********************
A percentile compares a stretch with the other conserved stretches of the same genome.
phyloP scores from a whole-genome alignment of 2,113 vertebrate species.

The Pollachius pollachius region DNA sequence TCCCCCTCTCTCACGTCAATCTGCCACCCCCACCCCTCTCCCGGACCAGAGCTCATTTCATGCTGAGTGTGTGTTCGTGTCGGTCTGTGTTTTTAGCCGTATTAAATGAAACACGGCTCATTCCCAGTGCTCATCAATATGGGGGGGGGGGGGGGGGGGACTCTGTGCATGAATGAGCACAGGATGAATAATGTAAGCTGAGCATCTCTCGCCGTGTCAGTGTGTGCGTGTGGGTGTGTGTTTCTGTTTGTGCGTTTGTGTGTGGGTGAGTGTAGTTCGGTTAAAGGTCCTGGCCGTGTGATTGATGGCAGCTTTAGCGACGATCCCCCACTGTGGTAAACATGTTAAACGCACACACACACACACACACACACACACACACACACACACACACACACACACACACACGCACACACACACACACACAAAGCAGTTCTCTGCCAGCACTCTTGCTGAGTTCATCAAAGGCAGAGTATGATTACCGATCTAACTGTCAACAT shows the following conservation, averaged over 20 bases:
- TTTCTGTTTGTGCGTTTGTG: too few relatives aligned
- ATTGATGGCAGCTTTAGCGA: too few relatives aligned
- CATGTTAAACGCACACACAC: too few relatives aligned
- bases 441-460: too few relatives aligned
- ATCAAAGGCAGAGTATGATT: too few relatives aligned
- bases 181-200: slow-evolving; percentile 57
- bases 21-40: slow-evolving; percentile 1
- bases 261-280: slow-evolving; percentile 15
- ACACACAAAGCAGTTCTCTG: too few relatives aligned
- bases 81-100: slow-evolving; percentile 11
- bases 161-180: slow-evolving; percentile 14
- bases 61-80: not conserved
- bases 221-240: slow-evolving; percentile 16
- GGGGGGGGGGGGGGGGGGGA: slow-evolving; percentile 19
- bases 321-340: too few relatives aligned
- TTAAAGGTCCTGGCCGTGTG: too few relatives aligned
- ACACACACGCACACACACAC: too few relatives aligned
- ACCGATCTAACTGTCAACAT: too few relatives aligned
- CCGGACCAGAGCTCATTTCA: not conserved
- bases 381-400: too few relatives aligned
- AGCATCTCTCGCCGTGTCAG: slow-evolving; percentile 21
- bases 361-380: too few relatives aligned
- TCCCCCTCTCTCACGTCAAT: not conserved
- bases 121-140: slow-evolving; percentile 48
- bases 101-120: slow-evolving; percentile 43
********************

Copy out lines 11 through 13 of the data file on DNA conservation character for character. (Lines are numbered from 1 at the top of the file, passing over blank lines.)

- bases 261-280: slow-evolving; percentile 15
- ACACACAAAGCAGTTCTCTG: too few relatives aligned
- bases 81-100: slow-evolving; percentile 11